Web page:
This summer, the Northern District of California issued an opinion in an intervened case that expanded the theory of express false certification to a startling degree. Ruling on a motion to dismiss, the court in U.S. ex rel. Dresser v. Qualum Corp. (No. 5:2012-cv-01745, N.D. Cal.) held that the defendants, owners and operators of a sleep clinic and a DME company, could be subject to express false certification liability for submitting CMS-1500 claim forms in which they certified their compliance “with all applicable Medicare and/or Medicaid laws, regulations, and program instructions for payment.” According to the court, this general legal certification was sufficient to support an express false certification claim because “by submitting the CMS-1500, Defendants falsely certified that they had complied with Medicare regulations, even though they were not complying with the personnel qualification requirement, and they made this certification knowingly.”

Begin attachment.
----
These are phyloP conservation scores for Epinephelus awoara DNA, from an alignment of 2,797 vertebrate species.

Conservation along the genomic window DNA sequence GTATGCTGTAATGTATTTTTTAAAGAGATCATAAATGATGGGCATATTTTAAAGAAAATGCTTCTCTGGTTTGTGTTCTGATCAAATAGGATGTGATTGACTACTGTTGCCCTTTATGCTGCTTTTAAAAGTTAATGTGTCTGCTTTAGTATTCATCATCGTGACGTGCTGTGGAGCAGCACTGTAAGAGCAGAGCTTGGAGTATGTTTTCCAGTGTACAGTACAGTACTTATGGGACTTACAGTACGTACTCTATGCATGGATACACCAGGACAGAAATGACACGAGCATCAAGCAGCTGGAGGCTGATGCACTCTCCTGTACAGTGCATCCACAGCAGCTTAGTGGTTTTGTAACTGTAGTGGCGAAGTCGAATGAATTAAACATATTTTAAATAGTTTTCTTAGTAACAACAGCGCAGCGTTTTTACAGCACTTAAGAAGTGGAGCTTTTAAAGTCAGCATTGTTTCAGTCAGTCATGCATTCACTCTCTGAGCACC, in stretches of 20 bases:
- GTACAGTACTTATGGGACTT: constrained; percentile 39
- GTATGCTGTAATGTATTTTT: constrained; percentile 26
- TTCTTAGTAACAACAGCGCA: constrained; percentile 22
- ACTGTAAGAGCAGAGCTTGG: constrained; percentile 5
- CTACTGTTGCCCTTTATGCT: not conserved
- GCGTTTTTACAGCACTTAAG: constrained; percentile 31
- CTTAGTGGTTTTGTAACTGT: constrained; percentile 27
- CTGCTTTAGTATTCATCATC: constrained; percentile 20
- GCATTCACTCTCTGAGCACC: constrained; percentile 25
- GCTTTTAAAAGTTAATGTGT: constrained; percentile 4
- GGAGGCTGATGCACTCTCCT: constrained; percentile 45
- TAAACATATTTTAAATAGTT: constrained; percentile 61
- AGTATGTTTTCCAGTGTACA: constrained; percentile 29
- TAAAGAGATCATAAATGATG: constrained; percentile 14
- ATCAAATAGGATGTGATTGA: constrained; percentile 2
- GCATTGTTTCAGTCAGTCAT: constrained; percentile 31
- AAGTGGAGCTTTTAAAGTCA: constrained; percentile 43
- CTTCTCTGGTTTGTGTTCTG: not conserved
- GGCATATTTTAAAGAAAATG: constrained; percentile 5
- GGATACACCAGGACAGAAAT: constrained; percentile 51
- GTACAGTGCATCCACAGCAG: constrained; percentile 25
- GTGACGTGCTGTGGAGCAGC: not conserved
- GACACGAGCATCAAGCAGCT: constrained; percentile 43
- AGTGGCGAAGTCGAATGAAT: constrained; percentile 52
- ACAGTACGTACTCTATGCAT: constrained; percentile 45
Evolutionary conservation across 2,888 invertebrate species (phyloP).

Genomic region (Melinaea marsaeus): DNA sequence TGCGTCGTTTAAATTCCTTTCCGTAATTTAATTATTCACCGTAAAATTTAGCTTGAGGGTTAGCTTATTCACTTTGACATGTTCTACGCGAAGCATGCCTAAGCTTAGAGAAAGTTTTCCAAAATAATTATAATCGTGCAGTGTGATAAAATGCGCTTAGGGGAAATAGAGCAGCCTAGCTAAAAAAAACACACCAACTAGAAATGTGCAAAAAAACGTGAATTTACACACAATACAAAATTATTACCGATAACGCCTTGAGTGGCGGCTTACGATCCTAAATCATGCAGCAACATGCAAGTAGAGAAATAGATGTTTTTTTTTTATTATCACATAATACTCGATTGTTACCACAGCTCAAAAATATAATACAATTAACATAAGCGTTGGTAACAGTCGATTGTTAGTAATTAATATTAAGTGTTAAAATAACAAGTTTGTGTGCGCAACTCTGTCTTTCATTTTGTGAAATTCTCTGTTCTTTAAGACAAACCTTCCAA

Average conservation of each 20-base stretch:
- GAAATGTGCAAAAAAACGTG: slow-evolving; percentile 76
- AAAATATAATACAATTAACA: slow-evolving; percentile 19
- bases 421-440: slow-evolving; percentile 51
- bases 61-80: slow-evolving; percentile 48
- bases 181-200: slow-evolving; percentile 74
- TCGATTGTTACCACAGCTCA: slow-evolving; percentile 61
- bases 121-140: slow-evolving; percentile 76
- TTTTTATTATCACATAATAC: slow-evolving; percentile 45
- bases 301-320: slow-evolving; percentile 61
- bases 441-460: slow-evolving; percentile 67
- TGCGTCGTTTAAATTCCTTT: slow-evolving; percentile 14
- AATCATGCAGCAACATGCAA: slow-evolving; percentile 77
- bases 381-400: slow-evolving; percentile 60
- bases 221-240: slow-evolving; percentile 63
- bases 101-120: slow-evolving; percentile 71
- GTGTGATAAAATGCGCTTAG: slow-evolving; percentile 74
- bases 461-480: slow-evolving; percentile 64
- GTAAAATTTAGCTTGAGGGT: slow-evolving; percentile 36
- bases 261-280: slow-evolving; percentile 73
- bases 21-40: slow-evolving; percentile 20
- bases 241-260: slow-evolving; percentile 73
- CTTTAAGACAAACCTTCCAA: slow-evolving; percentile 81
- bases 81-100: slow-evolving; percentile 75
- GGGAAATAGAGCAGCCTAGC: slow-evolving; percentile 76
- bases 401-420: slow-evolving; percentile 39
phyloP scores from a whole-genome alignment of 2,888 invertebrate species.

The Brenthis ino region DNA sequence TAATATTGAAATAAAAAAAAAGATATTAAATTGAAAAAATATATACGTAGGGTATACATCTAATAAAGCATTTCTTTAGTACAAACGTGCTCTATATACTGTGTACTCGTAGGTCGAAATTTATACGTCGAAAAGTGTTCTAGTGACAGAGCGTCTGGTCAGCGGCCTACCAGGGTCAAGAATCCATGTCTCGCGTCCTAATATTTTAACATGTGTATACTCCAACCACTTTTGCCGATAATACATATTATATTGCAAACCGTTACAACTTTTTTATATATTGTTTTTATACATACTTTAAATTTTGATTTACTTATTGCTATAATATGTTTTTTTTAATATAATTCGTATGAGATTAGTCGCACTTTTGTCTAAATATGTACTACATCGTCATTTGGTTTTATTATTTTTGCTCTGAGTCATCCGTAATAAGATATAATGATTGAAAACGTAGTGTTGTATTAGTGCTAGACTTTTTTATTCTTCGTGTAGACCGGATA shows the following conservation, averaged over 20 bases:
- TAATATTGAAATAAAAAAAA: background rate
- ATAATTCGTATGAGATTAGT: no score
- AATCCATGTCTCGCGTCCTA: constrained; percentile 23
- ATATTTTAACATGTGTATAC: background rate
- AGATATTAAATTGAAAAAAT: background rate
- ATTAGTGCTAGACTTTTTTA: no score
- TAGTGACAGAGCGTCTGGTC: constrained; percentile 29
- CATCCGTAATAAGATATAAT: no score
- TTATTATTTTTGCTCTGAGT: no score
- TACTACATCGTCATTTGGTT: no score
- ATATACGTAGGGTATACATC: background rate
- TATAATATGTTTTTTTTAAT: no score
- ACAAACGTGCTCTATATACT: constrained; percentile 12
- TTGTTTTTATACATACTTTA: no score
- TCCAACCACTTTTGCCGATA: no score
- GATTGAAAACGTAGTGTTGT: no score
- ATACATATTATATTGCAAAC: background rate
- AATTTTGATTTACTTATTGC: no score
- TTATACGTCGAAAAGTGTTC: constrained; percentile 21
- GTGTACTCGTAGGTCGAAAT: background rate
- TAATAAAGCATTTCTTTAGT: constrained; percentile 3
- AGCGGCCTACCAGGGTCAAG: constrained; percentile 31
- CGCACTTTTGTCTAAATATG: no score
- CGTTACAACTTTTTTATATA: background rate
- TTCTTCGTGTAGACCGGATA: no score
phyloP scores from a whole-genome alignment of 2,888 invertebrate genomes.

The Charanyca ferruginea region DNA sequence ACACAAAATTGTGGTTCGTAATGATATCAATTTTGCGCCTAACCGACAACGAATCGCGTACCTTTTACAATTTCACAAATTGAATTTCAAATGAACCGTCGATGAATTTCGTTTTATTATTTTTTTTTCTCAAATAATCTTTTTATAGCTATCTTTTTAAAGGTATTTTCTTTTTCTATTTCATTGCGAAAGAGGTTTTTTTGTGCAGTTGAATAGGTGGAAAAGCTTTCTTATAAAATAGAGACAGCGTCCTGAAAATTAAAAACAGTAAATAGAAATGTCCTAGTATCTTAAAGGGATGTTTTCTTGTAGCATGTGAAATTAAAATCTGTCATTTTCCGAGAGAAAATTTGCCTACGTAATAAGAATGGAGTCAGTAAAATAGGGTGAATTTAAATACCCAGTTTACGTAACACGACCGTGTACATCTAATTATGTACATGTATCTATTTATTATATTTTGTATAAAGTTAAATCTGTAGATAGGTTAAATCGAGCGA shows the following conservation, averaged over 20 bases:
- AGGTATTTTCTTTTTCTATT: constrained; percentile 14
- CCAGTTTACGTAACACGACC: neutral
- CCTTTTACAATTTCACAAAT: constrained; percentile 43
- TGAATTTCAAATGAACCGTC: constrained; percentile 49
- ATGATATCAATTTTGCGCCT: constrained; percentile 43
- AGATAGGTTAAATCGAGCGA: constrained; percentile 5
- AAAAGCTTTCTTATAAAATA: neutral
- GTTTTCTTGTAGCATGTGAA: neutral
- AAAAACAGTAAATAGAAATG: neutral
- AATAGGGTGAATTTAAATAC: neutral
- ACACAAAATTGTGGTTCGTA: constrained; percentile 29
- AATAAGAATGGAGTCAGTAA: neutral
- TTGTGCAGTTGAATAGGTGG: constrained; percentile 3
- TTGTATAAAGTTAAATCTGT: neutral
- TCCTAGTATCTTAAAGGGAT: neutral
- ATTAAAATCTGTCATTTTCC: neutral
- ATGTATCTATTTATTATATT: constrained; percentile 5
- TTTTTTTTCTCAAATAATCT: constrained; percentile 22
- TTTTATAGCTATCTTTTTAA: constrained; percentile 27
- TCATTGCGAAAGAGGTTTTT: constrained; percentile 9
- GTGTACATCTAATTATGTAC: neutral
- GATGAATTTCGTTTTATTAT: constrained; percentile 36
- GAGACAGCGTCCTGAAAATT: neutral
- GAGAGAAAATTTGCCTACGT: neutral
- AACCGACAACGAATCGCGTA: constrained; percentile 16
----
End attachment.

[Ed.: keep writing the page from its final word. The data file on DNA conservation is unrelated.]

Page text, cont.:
In an article for Law360, Bass, Berry & Sims attorney Matt Curley provided an analysis of the oral arguments in U.S. ex rel. Michaels v. Agape Senior Community Inc., the Fourth Circuit case closely watched by False Claims Act practitioners. The Fourth Circuit agreed to consider an interlocutory appeal of the district court’s rulings in the case on both the use of statistical sampling and the reviewability of the government’s consent to the settlement of FCA claims after the government declined to intervene in a qui tam action.
As Matt concludes in his analysis:
The questions posed by the panel suggest that the most likely outcome of this interlocutory appeal will reflect a decision by the Fourth Circuit that affirms the conclusion by the district court that the government enjoys an unfettered statutory right to object to a settlement reached between a relator and a defendant in a declined qui tam action, while determining that the Fourth Circuit does not have jurisdiction to reach the question of whether the district court abused its discretion in denying the relators’ motion seeking permission to rely upon statistical sampling.
The full article, “FCA At The 4th Circ.: Contemplating 2 Key Issues,” was published by Law360 on October 27, 2016, and is available online.